There is a conversion that simply refers to leaving a Christian Church that is not Orthodox and being received into the Orthodox Church. Essentially, the questions that surround this conversion are ecclesiological – largely concerned with the Church, its nature and its history. It may very well be the case that the whole story of such a conversion includes coming to understand Christ or certain doctrines concerning Him in a new way. Part of the formal process of receiving the non-Orthodox into the Church may include the specific renunciations of certain heresies. It is certainly a matter of asking, “What is the truth,” but the range of that question may be somewhat narrowly defined.

There is also a conversion that would apply to any reader that I might have – whether Orthodox or not – and that is the question of our on-going conversion in relation to the Truth of Christ Himself. I am certain that should my life continue beyond this moment – I want it to go deeper into Christ than I am at this moment. I want it to be freer of sin than I am at this moment. I want to know God and be united with Him far more fully than I am at this moment. That conversion, by God’s mercy, should not stop until we stop. As one of the desert fathers said, “Prayer is struggle to a man’s dying breath.”

And then there is the larger question (or it seems larger to me somehow) of conversion to belief in Christ for someone who does not profess to be a Christian. This, it seems to me, is a very large question – one that has captured my heart repeatedly over the years.

I grew up in a city that was very well acquainted with American Christian fundamentalism (of the modern, Protestant variety). It is the home of Bob Jones University, which generally makes Liberty University (Jerry Falwell’s creation) seem like a bastion of liberalism. I can recall frequently seeing pamphlets attacking Billy Graham (for his ecumenism) during my childhood. Street preaching was alive and well, though for some reason it seems to have declined in recent years. As a teenager in the late 60’s, wearing long hair, I was a walking target for street evangelists. Somehow I have never considered St. Paul’s admonition in I Corinthians (11:14) to be a great introduction for an evangelist. My long hair was probably as much a political statement as anything – and the street preacher’s recitation of Corinthians was equally political. He should have just called me a communist and gotten it over with…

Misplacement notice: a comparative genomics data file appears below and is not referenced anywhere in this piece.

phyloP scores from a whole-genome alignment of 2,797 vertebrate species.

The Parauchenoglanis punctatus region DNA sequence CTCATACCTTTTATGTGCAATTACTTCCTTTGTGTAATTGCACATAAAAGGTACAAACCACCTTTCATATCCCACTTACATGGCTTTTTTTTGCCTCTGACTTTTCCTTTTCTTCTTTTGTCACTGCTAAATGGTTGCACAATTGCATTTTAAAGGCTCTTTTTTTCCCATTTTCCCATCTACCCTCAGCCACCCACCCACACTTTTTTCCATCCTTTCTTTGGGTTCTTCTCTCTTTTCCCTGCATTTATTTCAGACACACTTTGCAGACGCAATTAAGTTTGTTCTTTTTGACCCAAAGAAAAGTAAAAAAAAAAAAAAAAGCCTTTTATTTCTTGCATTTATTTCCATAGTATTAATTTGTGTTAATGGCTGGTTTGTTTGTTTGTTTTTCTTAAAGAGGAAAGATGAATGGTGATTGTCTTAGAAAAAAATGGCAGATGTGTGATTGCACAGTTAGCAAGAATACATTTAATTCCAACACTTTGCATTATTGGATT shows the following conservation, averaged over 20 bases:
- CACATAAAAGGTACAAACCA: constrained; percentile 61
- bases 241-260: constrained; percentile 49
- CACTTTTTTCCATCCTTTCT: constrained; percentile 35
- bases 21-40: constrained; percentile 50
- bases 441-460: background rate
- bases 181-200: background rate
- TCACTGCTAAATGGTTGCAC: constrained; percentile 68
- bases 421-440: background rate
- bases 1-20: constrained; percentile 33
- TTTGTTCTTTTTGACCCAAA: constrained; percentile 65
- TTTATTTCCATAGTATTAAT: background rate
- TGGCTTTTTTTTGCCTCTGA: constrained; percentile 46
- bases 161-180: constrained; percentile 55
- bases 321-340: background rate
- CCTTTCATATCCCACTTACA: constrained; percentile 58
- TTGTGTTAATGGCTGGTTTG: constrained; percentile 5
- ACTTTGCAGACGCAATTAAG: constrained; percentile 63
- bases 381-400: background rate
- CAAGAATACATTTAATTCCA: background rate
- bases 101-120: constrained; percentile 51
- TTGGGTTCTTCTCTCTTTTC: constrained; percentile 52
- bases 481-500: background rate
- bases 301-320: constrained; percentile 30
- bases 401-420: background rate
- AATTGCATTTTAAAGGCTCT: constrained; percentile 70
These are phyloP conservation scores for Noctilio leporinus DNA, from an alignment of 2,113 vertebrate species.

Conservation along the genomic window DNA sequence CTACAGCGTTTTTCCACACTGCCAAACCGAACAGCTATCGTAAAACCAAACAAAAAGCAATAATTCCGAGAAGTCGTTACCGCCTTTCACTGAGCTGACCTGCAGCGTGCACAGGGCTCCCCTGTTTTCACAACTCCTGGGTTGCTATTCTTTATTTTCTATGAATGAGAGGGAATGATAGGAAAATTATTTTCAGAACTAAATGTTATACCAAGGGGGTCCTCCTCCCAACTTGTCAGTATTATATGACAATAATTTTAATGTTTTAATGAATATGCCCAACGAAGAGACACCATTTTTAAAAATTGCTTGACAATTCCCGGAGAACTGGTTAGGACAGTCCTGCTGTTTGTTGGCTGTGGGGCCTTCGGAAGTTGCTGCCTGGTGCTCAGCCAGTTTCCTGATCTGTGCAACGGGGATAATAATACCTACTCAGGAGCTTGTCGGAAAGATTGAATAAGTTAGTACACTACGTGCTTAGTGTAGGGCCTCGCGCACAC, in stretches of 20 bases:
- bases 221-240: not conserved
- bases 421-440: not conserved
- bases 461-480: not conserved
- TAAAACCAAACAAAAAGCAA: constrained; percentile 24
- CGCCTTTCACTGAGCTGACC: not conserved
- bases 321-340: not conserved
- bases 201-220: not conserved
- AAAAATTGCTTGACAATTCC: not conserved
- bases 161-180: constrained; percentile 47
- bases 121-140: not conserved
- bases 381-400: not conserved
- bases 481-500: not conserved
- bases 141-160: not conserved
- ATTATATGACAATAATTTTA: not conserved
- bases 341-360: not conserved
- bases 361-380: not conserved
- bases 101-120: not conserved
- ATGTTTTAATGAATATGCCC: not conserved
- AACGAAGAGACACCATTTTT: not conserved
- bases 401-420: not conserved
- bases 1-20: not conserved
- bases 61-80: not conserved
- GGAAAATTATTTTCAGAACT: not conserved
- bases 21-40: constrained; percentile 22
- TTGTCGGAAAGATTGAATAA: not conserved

I was much more impressed by the first “Jesus freak” I met. I was working in what was popularly known as a “head shop” (merchandising for hippies) when this guy from the West coast came in. I don’t think the term “Jesus freak” had been coined as yet by the media but that’s what he was. His question to me, after looking around at some of the merchandise was, “Do you know Jesus?”

Somehow the question did not seem like an insult. (“If you were to die tonight do you know where you’d go?” – that was a common leading question and always seemed to presume that I was going to hell). My response to this visitor to the shop was, “Yes, I do.” And then we had a friendly Christian conversation – not very churchy – just friendly.

As years have gone by, the question seems to me to have stood up as genuine and important. “Do you know Jesus?”

The other questions that I grew up with, I have come to understand, were largely driven by a legal metaphor and were largely trying establish a relationship with God on that basis. Thus, asking for your legal standing with God seemed entirely proper.

The other question, that of knowing Jesus, presumes a more “mystical” basis, if I can use the term for a few moments. It presumes relationship, but does not necessarily carry any legal baggage. The metaphor can be that of knowing in a more participatory sense – which is far more at home in the language and theology of Orthodox Christianity.